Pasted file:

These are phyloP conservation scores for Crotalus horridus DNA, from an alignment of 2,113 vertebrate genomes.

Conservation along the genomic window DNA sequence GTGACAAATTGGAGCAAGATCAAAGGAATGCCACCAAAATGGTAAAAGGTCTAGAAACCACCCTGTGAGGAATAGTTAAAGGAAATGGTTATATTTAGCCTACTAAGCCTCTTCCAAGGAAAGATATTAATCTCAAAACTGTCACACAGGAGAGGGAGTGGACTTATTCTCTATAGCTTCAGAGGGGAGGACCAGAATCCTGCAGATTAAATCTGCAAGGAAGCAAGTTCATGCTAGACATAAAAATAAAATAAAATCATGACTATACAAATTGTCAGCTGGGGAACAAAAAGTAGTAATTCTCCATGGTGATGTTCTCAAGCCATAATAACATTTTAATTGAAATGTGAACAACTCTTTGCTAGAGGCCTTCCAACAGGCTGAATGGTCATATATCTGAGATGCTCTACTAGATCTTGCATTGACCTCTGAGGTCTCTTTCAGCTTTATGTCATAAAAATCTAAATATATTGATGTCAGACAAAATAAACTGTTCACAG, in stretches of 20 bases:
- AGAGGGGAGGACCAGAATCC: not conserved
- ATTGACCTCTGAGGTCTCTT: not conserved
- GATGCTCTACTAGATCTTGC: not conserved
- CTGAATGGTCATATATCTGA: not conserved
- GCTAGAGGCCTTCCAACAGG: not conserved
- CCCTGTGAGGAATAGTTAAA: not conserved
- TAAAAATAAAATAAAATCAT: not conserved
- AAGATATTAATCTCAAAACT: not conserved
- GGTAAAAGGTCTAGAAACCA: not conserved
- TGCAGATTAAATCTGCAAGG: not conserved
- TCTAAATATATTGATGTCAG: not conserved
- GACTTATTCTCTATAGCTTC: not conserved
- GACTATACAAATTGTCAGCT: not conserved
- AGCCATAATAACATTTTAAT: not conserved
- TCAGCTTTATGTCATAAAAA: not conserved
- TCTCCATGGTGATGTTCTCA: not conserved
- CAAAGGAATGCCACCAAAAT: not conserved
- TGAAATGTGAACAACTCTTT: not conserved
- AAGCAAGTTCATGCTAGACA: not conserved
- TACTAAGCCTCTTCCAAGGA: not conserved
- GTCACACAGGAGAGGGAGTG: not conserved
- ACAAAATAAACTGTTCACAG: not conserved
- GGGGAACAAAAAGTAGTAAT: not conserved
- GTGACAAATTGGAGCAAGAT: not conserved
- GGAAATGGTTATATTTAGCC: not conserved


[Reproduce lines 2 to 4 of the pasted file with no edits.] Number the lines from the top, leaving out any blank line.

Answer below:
Conservation along the genomic window DNA sequence GTGACAAATTGGAGCAAGATCAAAGGAATGCCACCAAAATGGTAAAAGGTCTAGAAACCACCCTGTGAGGAATAGTTAAAGGAAATGGTTATATTTAGCCTACTAAGCCTCTTCCAAGGAAAGATATTAATCTCAAAACTGTCACACAGGAGAGGGAGTGGACTTATTCTCTATAGCTTCAGAGGGGAGGACCAGAATCCTGCAGATTAAATCTGCAAGGAAGCAAGTTCATGCTAGACATAAAAATAAAATAAAATCATGACTATACAAATTGTCAGCTGGGGAACAAAAAGTAGTAATTCTCCATGGTGATGTTCTCAAGCCATAATAACATTTTAATTGAAATGTGAACAACTCTTTGCTAGAGGCCTTCCAACAGGCTGAATGGTCATATATCTGAGATGCTCTACTAGATCTTGCATTGACCTCTGAGGTCTCTTTCAGCTTTATGTCATAAAAATCTAAATATATTGATGTCAGACAAAATAAACTGTTCACAG, in stretches of 20 bases:
- AGAGGGGAGGACCAGAATCC: not conserved
- ATTGACCTCTGAGGTCTCTT: not conserved